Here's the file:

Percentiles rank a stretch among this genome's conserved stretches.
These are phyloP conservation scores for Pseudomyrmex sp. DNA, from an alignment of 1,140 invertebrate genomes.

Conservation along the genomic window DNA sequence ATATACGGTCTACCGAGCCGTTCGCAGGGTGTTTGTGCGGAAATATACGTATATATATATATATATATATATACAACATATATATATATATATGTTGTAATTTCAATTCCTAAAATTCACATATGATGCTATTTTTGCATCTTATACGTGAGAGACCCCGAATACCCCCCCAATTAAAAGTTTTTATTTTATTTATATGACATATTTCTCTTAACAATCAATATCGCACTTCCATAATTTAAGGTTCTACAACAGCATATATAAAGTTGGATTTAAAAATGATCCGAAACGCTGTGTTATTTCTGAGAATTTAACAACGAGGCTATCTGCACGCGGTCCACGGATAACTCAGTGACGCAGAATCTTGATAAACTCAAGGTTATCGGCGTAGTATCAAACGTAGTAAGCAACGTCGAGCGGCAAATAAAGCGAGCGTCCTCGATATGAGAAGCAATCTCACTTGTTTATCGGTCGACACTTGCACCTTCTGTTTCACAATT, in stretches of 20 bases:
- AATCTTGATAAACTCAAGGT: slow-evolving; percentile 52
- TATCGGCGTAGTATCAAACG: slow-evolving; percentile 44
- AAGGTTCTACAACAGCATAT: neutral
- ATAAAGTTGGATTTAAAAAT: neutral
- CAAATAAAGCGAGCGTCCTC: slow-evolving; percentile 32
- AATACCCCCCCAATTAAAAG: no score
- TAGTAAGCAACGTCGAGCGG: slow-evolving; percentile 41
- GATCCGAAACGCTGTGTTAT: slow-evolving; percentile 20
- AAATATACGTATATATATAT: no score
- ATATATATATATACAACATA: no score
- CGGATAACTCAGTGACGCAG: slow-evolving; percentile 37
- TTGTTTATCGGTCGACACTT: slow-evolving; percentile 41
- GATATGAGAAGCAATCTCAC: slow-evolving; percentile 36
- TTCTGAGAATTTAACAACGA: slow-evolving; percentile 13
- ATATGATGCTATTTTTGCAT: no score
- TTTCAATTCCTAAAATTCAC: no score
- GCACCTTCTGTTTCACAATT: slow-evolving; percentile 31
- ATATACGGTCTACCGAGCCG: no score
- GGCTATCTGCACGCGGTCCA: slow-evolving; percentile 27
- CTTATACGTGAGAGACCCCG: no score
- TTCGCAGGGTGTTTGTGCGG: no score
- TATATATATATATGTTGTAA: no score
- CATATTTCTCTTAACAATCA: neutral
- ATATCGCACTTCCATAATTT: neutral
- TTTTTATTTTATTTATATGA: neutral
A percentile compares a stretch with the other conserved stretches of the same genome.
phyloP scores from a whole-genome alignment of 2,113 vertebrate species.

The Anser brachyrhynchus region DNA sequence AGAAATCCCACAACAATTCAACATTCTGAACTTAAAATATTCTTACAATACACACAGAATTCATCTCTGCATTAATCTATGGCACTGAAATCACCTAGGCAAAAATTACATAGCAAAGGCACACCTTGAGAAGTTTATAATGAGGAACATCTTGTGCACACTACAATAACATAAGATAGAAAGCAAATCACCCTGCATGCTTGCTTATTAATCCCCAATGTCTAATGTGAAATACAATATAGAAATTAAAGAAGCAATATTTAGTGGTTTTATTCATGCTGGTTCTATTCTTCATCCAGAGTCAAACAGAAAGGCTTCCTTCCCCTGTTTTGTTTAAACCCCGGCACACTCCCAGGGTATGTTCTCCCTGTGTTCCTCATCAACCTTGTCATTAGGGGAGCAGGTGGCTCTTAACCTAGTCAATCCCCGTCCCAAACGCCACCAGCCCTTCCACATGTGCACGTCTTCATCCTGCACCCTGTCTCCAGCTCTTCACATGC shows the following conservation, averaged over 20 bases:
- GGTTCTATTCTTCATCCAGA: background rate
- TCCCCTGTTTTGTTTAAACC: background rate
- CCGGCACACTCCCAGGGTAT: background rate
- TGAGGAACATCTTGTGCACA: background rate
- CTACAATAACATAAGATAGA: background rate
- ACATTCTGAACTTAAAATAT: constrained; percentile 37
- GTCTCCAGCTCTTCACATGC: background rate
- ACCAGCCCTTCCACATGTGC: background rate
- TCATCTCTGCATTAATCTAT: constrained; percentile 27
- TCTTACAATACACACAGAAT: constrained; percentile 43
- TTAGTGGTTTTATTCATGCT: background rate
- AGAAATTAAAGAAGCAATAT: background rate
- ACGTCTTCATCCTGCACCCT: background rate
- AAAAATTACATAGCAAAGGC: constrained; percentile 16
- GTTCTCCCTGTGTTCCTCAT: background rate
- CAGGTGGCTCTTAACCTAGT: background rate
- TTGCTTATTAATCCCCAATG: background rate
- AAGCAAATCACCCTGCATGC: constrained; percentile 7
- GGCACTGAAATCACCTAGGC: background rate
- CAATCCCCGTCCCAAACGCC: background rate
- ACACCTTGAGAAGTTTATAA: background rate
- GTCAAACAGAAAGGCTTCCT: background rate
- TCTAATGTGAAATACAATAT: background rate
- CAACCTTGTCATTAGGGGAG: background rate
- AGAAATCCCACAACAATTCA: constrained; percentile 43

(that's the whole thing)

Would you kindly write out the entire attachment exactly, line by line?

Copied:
Percentiles rank a stretch among this genome's conserved stretches.
These are phyloP conservation scores for Pseudomyrmex sp. DNA, from an alignment of 1,140 invertebrate genomes.

Conservation along the genomic window DNA sequence ATATACGGTCTACCGAGCCGTTCGCAGGGTGTTTGTGCGGAAATATACGTATATATATATATATATATATATACAACATATATATATATATATGTTGTAATTTCAATTCCTAAAATTCACATATGATGCTATTTTTGCATCTTATACGTGAGAGACCCCGAATACCCCCCCAATTAAAAGTTTTTATTTTATTTATATGACATATTTCTCTTAACAATCAATATCGCACTTCCATAATTTAAGGTTCTACAACAGCATATATAAAGTTGGATTTAAAAATGATCCGAAACGCTGTGTTATTTCTGAGAATTTAACAACGAGGCTATCTGCACGCGGTCCACGGATAACTCAGTGACGCAGAATCTTGATAAACTCAAGGTTATCGGCGTAGTATCAAACGTAGTAAGCAACGTCGAGCGGCAAATAAAGCGAGCGTCCTCGATATGAGAAGCAATCTCACTTGTTTATCGGTCGACACTTGCACCTTCTGTTTCACAATT, in stretches of 20 bases:
- AATCTTGATAAACTCAAGGT: slow-evolving; percentile 52
- TATCGGCGTAGTATCAAACG: slow-evolving; percentile 44
- AAGGTTCTACAACAGCATAT: neutral
- ATAAAGTTGGATTTAAAAAT: neutral
- CAAATAAAGCGAGCGTCCTC: slow-evolving; percentile 32
- AATACCCCCCCAATTAAAAG: no score
- TAGTAAGCAACGTCGAGCGG: slow-evolving; percentile 41
- GATCCGAAACGCTGTGTTAT: slow-evolving; percentile 20
- AAATATACGTATATATATAT: no score
- ATATATATATATACAACATA: no score
- CGGATAACTCAGTGACGCAG: slow-evolving; percentile 37
- TTGTTTATCGGTCGACACTT: slow-evolving; percentile 41
- GATATGAGAAGCAATCTCAC: slow-evolving; percentile 36
- TTCTGAGAATTTAACAACGA: slow-evolving; percentile 13
- ATATGATGCTATTTTTGCAT: no score
- TTTCAATTCCTAAAATTCAC: no score
- GCACCTTCTGTTTCACAATT: slow-evolving; percentile 31
- ATATACGGTCTACCGAGCCG: no score
- GGCTATCTGCACGCGGTCCA: slow-evolving; percentile 27
- CTTATACGTGAGAGACCCCG: no score
- TTCGCAGGGTGTTTGTGCGG: no score
- TATATATATATATGTTGTAA: no score
- CATATTTCTCTTAACAATCA: neutral
- ATATCGCACTTCCATAATTT: neutral
- TTTTTATTTTATTTATATGA: neutral
A percentile compares a stretch with the other conserved stretches of the same genome.
phyloP scores from a whole-genome alignment of 2,113 vertebrate species.

The Anser brachyrhynchus region DNA sequence AGAAATCCCACAACAATTCAACATTCTGAACTTAAAATATTCTTACAATACACACAGAATTCATCTCTGCATTAATCTATGGCACTGAAATCACCTAGGCAAAAATTACATAGCAAAGGCACACCTTGAGAAGTTTATAATGAGGAACATCTTGTGCACACTACAATAACATAAGATAGAAAGCAAATCACCCTGCATGCTTGCTTATTAATCCCCAATGTCTAATGTGAAATACAATATAGAAATTAAAGAAGCAATATTTAGTGGTTTTATTCATGCTGGTTCTATTCTTCATCCAGAGTCAAACAGAAAGGCTTCCTTCCCCTGTTTTGTTTAAACCCCGGCACACTCCCAGGGTATGTTCTCCCTGTGTTCCTCATCAACCTTGTCATTAGGGGAGCAGGTGGCTCTTAACCTAGTCAATCCCCGTCCCAAACGCCACCAGCCCTTCCACATGTGCACGTCTTCATCCTGCACCCTGTCTCCAGCTCTTCACATGC shows the following conservation, averaged over 20 bases:
- GGTTCTATTCTTCATCCAGA: background rate
- TCCCCTGTTTTGTTTAAACC: background rate
- CCGGCACACTCCCAGGGTAT: background rate
- TGAGGAACATCTTGTGCACA: background rate
- CTACAATAACATAAGATAGA: background rate
- ACATTCTGAACTTAAAATAT: constrained; percentile 37
- GTCTCCAGCTCTTCACATGC: background rate
- ACCAGCCCTTCCACATGTGC: background rate
- TCATCTCTGCATTAATCTAT: constrained; percentile 27
- TCTTACAATACACACAGAAT: constrained; percentile 43
- TTAGTGGTTTTATTCATGCT: background rate
- AGAAATTAAAGAAGCAATAT: background rate
- ACGTCTTCATCCTGCACCCT: background rate
- AAAAATTACATAGCAAAGGC: constrained; percentile 16
- GTTCTCCCTGTGTTCCTCAT: background rate
- CAGGTGGCTCTTAACCTAGT: background rate
- TTGCTTATTAATCCCCAATG: background rate
- AAGCAAATCACCCTGCATGC: constrained; percentile 7
- GGCACTGAAATCACCTAGGC: background rate
- CAATCCCCGTCCCAAACGCC: background rate
- ACACCTTGAGAAGTTTATAA: background rate
- GTCAAACAGAAAGGCTTCCT: background rate
- TCTAATGTGAAATACAATAT: background rate
- CAACCTTGTCATTAGGGGAG: background rate
- AGAAATCCCACAACAATTCA: constrained; percentile 43